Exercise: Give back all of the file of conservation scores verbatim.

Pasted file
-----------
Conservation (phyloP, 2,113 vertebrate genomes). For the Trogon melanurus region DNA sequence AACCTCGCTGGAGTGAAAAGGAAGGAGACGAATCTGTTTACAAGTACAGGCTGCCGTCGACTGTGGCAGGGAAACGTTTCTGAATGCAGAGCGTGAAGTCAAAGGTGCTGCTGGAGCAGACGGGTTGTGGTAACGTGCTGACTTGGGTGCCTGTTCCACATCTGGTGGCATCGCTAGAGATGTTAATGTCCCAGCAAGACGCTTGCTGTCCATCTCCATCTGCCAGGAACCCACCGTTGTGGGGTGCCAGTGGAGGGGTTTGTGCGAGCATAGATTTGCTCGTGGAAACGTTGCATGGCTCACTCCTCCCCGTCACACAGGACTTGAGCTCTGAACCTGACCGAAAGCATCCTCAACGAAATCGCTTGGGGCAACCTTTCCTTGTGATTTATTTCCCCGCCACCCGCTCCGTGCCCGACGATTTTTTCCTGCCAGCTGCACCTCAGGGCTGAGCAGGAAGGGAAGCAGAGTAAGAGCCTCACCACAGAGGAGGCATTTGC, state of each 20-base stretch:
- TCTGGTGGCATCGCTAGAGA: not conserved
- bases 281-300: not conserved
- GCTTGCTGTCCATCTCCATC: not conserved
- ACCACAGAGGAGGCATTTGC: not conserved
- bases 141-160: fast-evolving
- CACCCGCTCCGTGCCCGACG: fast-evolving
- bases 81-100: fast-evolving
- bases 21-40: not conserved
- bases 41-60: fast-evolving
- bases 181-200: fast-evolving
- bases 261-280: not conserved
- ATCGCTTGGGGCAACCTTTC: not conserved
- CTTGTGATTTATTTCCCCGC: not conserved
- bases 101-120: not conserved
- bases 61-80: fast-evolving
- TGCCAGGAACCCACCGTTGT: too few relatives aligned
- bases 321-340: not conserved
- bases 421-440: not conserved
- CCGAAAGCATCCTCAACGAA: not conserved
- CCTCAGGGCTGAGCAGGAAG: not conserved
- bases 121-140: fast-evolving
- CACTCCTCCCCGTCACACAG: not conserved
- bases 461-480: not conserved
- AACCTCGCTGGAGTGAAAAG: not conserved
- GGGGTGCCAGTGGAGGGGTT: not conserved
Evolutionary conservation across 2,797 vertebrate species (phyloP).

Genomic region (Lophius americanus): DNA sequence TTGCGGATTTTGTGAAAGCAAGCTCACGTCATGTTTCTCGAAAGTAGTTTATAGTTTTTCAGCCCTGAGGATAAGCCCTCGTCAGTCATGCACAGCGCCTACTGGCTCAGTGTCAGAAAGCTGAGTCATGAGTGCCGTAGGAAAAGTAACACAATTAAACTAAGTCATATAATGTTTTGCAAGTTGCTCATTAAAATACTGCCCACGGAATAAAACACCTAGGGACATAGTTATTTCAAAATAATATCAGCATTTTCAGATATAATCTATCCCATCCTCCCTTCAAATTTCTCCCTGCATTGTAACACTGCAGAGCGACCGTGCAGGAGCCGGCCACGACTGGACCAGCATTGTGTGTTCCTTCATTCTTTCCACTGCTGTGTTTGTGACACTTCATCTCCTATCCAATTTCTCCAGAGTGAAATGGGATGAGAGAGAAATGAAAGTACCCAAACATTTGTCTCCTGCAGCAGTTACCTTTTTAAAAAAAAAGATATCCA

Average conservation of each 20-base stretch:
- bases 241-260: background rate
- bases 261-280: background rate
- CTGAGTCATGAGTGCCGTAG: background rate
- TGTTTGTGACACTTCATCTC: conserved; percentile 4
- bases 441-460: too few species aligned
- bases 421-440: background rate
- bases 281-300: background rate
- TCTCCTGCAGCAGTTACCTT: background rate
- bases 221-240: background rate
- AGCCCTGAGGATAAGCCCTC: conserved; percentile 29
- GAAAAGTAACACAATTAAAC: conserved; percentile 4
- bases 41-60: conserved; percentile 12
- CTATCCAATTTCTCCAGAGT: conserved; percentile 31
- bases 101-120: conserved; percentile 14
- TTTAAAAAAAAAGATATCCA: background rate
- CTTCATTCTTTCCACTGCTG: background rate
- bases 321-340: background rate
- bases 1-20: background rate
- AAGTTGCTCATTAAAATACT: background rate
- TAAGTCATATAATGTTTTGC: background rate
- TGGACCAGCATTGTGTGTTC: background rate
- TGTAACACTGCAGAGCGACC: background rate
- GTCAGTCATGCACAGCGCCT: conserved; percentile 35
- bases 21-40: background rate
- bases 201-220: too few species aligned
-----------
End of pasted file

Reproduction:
Conservation (phyloP, 2,113 vertebrate genomes). For the Trogon melanurus region DNA sequence AACCTCGCTGGAGTGAAAAGGAAGGAGACGAATCTGTTTACAAGTACAGGCTGCCGTCGACTGTGGCAGGGAAACGTTTCTGAATGCAGAGCGTGAAGTCAAAGGTGCTGCTGGAGCAGACGGGTTGTGGTAACGTGCTGACTTGGGTGCCTGTTCCACATCTGGTGGCATCGCTAGAGATGTTAATGTCCCAGCAAGACGCTTGCTGTCCATCTCCATCTGCCAGGAACCCACCGTTGTGGGGTGCCAGTGGAGGGGTTTGTGCGAGCATAGATTTGCTCGTGGAAACGTTGCATGGCTCACTCCTCCCCGTCACACAGGACTTGAGCTCTGAACCTGACCGAAAGCATCCTCAACGAAATCGCTTGGGGCAACCTTTCCTTGTGATTTATTTCCCCGCCACCCGCTCCGTGCCCGACGATTTTTTCCTGCCAGCTGCACCTCAGGGCTGAGCAGGAAGGGAAGCAGAGTAAGAGCCTCACCACAGAGGAGGCATTTGC, state of each 20-base stretch:
- TCTGGTGGCATCGCTAGAGA: not conserved
- bases 281-300: not conserved
- GCTTGCTGTCCATCTCCATC: not conserved
- ACCACAGAGGAGGCATTTGC: not conserved
- bases 141-160: fast-evolving
- CACCCGCTCCGTGCCCGACG: fast-evolving
- bases 81-100: fast-evolving
- bases 21-40: not conserved
- bases 41-60: fast-evolving
- bases 181-200: fast-evolving
- bases 261-280: not conserved
- ATCGCTTGGGGCAACCTTTC: not conserved
- CTTGTGATTTATTTCCCCGC: not conserved
- bases 101-120: not conserved
- bases 61-80: fast-evolving
- TGCCAGGAACCCACCGTTGT: too few relatives aligned
- bases 321-340: not conserved
- bases 421-440: not conserved
- CCGAAAGCATCCTCAACGAA: not conserved
- CCTCAGGGCTGAGCAGGAAG: not conserved
- bases 121-140: fast-evolving
- CACTCCTCCCCGTCACACAG: not conserved
- bases 461-480: not conserved
- AACCTCGCTGGAGTGAAAAG: not conserved
- GGGGTGCCAGTGGAGGGGTT: not conserved
Evolutionary conservation across 2,797 vertebrate species (phyloP).

Genomic region (Lophius americanus): DNA sequence TTGCGGATTTTGTGAAAGCAAGCTCACGTCATGTTTCTCGAAAGTAGTTTATAGTTTTTCAGCCCTGAGGATAAGCCCTCGTCAGTCATGCACAGCGCCTACTGGCTCAGTGTCAGAAAGCTGAGTCATGAGTGCCGTAGGAAAAGTAACACAATTAAACTAAGTCATATAATGTTTTGCAAGTTGCTCATTAAAATACTGCCCACGGAATAAAACACCTAGGGACATAGTTATTTCAAAATAATATCAGCATTTTCAGATATAATCTATCCCATCCTCCCTTCAAATTTCTCCCTGCATTGTAACACTGCAGAGCGACCGTGCAGGAGCCGGCCACGACTGGACCAGCATTGTGTGTTCCTTCATTCTTTCCACTGCTGTGTTTGTGACACTTCATCTCCTATCCAATTTCTCCAGAGTGAAATGGGATGAGAGAGAAATGAAAGTACCCAAACATTTGTCTCCTGCAGCAGTTACCTTTTTAAAAAAAAAGATATCCA

Average conservation of each 20-base stretch:
- bases 241-260: background rate
- bases 261-280: background rate
- CTGAGTCATGAGTGCCGTAG: background rate
- TGTTTGTGACACTTCATCTC: conserved; percentile 4
- bases 441-460: too few species aligned
- bases 421-440: background rate
- bases 281-300: background rate
- TCTCCTGCAGCAGTTACCTT: background rate
- bases 221-240: background rate
- AGCCCTGAGGATAAGCCCTC: conserved; percentile 29
- GAAAAGTAACACAATTAAAC: conserved; percentile 4
- bases 41-60: conserved; percentile 12
- CTATCCAATTTCTCCAGAGT: conserved; percentile 31
- bases 101-120: conserved; percentile 14
- TTTAAAAAAAAAGATATCCA: background rate
- CTTCATTCTTTCCACTGCTG: background rate
- bases 321-340: background rate
- bases 1-20: background rate
- AAGTTGCTCATTAAAATACT: background rate
- TAAGTCATATAATGTTTTGC: background rate
- TGGACCAGCATTGTGTGTTC: background rate
- TGTAACACTGCAGAGCGACC: background rate
- GTCAGTCATGCACAGCGCCT: conserved; percentile 35
- bases 21-40: background rate
- bases 201-220: too few species aligned